This year marks the tenth anniversary of OUP’s International Law in Domestic Courts (ILDC). Created to be an innovative and valuable resource for research on the interpretation and application of international law, it shows how international law matters in practice. Digital innovation in the past decade has allowed ILDC to provide scholars with data in the form of case law and analysis on which to base further scholarship from jurisdictions around the world.
ILDC now includes over 1,700 judgments, accompanied by analysis and linked to other relevant decisions. The database contains court decisions from nearly 100 countries which deal with an aspect of international law. These issues range from war crimes to diplomatic immunity and human rights. The diversity of these cases is highlighted in a post on the ten most popular cases, including examples from jurisdictions and courts around the world.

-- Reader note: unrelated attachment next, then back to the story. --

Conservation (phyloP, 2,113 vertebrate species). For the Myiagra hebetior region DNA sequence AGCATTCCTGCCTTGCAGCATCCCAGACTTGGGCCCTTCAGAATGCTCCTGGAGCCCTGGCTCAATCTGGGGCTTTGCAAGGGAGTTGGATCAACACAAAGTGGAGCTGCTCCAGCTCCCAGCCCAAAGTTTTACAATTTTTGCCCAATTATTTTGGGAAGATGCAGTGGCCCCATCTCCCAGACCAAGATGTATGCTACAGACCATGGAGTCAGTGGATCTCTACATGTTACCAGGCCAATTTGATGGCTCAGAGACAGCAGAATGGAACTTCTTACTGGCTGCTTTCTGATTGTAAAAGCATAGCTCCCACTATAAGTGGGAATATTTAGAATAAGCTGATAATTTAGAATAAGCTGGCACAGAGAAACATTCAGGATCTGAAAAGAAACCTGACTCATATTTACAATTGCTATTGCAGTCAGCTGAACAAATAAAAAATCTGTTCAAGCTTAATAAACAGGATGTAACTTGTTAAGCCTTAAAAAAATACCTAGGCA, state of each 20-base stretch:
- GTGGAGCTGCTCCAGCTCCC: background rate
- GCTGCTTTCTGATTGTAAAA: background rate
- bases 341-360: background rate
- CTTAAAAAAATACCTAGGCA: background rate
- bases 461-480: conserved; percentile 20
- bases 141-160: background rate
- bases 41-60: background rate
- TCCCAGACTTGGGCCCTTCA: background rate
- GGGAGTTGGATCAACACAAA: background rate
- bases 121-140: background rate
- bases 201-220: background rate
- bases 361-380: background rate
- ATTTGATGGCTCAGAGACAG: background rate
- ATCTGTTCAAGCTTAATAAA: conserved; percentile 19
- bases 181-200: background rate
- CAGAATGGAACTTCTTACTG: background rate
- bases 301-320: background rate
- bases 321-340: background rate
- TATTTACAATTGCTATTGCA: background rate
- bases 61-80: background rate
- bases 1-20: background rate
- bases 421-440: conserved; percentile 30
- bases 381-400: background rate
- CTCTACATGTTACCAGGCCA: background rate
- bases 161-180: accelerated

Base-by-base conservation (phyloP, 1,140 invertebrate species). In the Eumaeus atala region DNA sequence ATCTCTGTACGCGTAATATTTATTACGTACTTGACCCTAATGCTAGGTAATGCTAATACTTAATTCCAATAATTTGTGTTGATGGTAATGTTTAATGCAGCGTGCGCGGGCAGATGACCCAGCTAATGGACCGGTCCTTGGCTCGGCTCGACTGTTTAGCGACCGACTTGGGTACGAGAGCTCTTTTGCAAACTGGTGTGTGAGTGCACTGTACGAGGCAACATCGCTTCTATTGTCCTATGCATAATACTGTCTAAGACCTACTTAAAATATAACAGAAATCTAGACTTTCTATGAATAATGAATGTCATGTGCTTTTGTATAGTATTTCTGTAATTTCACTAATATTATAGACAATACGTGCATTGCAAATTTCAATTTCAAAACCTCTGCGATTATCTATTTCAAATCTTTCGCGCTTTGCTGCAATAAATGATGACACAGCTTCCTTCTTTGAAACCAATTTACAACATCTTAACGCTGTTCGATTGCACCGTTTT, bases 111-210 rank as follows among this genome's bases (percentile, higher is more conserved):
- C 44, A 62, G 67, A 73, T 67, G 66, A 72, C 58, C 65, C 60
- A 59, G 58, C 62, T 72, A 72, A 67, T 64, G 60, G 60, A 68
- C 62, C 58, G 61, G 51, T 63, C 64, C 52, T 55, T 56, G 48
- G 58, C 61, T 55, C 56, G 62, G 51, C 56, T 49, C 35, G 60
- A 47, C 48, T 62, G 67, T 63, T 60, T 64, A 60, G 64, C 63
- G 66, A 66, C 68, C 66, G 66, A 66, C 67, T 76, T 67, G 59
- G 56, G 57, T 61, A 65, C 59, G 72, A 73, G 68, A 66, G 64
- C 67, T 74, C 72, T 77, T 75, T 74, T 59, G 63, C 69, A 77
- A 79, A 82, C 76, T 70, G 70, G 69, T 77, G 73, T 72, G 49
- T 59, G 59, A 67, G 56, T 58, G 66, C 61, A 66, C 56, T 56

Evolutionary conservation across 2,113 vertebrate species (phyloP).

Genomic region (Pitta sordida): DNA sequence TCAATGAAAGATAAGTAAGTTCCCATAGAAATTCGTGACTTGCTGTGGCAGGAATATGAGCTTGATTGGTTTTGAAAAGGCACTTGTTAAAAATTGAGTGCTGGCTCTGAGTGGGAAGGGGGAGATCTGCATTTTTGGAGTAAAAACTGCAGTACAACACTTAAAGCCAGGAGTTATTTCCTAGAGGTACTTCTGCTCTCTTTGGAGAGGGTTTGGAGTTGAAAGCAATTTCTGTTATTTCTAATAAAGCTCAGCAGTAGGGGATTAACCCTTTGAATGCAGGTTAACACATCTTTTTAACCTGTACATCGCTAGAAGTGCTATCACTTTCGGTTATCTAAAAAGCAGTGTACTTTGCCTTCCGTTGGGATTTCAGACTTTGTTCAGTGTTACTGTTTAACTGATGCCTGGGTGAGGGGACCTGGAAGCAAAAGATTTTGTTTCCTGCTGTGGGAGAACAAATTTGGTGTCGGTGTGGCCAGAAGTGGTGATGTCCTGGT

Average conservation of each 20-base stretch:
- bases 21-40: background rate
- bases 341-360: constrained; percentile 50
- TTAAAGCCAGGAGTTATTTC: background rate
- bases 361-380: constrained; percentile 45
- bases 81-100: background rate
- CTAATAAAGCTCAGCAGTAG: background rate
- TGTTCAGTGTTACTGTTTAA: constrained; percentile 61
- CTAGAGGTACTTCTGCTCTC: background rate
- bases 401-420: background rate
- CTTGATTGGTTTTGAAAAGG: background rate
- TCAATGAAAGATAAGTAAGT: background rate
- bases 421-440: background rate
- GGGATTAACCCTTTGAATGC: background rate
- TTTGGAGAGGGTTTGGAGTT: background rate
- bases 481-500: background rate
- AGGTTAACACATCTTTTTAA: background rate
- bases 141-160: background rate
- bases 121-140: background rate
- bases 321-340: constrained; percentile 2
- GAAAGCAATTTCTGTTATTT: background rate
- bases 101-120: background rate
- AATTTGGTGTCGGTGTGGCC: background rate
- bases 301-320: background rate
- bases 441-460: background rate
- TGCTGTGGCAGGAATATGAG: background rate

This map highlights the number of ILDC cases per country and pulls out a number of particularly interesting ones. Hover over the blue markers to see the case tallies, click on the yellow markers to display the number of cases within geographical regions, and click on the red markers to find out more about how courts have understood and applied international law on issues including the privacy of a local celebrity’s twins and the right of a transgender person to change their sex on their birth certificate.
Featured Image: ‘Courtroom One Gavel’ by Joe Gratz. CC0 1.0 via Flickr.
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